I saw this article
linked on Facebook and decided to give it a read:
A new scientific study
from Princeton researcher Martin Gilens and Northwestern researcher
Benjamin I. Page has finally put some science behind the recently
popular argument that the United States isn't a democracy any more. And
they've found that in fact, America is basically an oligarchy.
An oligarchy is a system where power is effectively wielded by a
small number of individuals defined by their status called oligarchs.
Members of the oligarchy are the rich, the well connected and the
politically powerful, as well as particularly well placed individuals in
institutions like banking and finance or the military.
Usually when I think of an oligarchy I think of a relatively small group of people, but if the US is one it actually consists of a huge group. Does that make a difference?
I was taken aback, though, when I read this:
While there are some limitations to their data set, economists Thomas
Piketty and Emmanuel Saez constructed income statistics based on IRS
data that go back to 1913. They found that the gap between the
ultra-wealthy and the rest of us is much bigger than you would think, as
mapped by these graphs from the Center On Budget and Policy Priorities...
Piketty. Piketty. I've heard that name before. Ah yes, Thomas Piketty:
Financial Times economics editor Chris Giles says
French economist Thomas Piketty's best-selling "Capitalism in the 21st
Century," about rising inequality in the West, contains serious errors
that undermine his conclusion that wealth distributions are widening.
Giles says there are clear examples of some "fat
finger" mistranscriptions and compares the situation to omissions found
in Reinhart's and Rogoff's data on debt levels and growth.
But while the two Harvard
professors' errors seemed to have been unintended, Giles levels a more
serious critique: that Piketty actively manipulated his data.
Given the excitement that Thomas Piketty’s new book, Capital in the Twenty-First Century, has stirred up within the political left, the French economist probably should have titled it Fifty Shades of Inequality.
In Capital, Piketty presents a painstakingly researched case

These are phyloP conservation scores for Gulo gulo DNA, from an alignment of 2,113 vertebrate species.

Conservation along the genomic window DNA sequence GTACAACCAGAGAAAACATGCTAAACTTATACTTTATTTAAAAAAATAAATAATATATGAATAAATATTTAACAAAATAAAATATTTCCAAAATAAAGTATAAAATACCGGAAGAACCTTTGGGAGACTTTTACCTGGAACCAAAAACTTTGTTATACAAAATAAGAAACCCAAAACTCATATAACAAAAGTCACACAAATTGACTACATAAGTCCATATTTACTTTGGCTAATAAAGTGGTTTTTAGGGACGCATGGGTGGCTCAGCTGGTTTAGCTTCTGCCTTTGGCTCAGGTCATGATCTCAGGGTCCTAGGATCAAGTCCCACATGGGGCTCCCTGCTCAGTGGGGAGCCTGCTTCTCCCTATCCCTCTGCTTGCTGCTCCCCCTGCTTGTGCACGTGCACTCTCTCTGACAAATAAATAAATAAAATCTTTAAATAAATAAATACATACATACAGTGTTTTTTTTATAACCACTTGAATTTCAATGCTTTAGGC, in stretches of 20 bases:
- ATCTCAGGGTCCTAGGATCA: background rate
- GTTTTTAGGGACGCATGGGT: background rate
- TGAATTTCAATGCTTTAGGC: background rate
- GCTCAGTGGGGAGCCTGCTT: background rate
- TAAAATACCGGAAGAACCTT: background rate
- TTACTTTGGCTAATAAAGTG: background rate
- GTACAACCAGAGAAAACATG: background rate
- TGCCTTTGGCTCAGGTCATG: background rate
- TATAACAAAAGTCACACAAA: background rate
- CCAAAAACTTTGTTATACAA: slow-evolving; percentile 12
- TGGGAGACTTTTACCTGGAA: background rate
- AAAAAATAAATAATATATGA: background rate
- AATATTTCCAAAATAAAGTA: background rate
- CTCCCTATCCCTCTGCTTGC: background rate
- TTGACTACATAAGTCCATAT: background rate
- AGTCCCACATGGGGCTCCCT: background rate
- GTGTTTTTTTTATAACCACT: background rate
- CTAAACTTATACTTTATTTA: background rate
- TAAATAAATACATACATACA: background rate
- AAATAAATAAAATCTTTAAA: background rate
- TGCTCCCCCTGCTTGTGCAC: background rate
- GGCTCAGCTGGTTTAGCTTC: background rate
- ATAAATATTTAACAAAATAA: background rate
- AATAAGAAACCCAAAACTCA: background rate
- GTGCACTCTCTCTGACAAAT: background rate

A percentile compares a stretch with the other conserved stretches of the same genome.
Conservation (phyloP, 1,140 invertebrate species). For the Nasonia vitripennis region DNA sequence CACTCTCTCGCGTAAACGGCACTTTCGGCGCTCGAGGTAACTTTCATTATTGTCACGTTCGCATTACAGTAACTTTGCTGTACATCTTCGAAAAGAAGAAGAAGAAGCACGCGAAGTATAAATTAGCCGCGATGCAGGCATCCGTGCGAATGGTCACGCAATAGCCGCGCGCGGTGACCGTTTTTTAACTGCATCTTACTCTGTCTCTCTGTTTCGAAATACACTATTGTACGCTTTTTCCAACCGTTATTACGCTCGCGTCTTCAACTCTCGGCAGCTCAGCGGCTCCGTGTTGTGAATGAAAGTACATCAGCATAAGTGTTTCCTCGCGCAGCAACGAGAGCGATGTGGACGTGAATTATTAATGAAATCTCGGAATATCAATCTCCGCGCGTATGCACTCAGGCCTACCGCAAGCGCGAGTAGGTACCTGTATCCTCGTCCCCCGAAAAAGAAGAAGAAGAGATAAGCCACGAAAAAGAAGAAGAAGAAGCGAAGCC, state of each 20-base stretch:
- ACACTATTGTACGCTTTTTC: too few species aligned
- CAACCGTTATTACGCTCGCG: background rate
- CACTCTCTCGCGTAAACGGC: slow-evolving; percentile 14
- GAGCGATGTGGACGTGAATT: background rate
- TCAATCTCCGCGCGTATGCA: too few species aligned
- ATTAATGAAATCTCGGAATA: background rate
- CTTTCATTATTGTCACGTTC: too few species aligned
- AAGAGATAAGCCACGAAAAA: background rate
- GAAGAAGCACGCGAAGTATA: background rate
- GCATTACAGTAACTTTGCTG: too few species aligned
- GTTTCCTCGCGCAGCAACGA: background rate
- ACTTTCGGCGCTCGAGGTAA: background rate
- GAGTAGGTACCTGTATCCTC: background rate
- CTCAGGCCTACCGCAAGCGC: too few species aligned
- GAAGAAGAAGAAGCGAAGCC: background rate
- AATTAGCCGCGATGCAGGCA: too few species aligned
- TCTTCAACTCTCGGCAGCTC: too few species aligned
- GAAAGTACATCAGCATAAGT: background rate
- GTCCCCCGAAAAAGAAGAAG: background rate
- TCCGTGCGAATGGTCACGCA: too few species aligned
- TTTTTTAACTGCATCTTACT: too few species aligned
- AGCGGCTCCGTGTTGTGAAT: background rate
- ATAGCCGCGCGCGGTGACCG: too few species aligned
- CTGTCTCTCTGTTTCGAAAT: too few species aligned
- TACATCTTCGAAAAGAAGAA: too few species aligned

for doing what progressives ranging from Paul Krugman to Barack Obama
want to do anyway, which is to raise taxes and expand the power and
reach of government. Unfortunately for liberals, Piketty gets almost
everything wrong, starting with the numbers.
Any article or study relying on Piketty would thus, in my opinion, be immediately suspect.
The good news, though, is that the authors of the Princeton study didn't mention Piketty's work; it seems that the author of the first linked article tried to buttress his story with other references and opted to choose an extremely bad one. Also, the word "oligarchy" is mentioned in the Princeton paper only twice.
It makes for an interesting read and one could certainly recoil in horror at the paper's conclusions. I wonder, though, even if they're right, what an appropriate solution would be to the "problem".
: Perhaps these
are some of our oligarchs:
Special interest money and super-wealthy individuals are two of the most
prominent features of today’s bourgeois liberalism. The unions, the
foundations, the colleges, the liberal-leaning or rent-seeking
corporations, the residents of Manhattan and Silicon Valley and Beverly
Hills and Ward 3, Warren Buffett, George Soros, Tom Steyer, Marc Lasry, Steve Mostyn, Michael Bloomberg, Jeffrey Katzenberg, Chris Hughes—these groups, these men, they are not misshapen appendages of the Democratic Party. They are its innards. Its guts.
I don't think we meet the true definition of oligarchy ... but concentration of wealth and the ability to 'donate' whatever one wants to a candidate, combined with the public's refusal to consider third party candidates certainly makes it lean that way ... and when, in the past 20 years, we've had Bush, Clinton, and Bush ... along with another Clinton in a powerful office, and the potential for yet another Bush or Clinton to buy office in 2016? That's kind of oligarchical. But ... the voters are choosing it, so it must be good. Either that, or there are ads on the TV. And ... God forbid we let anyone else debate ...
Re: your update. There are also plenty of conservatives doing the exact same thing, which you neglect to mention. To name two: the Mormon Church, which funded the anti gay marriage campaign in CA, and the Koch brothers, and Karl Rove ... who fund all things conservative in many states, including CA. Until we go to public funding only in elections, this will continue. But even though you're correct in your citations? They are decidedly one -sided.
Did you intentionally miss the last three lines of that update? Or are you attacking straw men again?
Um... no... I don't see how the last three lines contradict anything I said. And, as a firm believer in eliminating all donations on both (all sides, if we wanted to pretend like we wanted a multi-party system) I don't see that as a straw man argument. Wealthy Democrats try to buy elections; so do Republicans. I'd prefer we elect candidates on their merits, and not based on who spent the most money. I was merely pointing out some of the guys on the other side ... which you did not.
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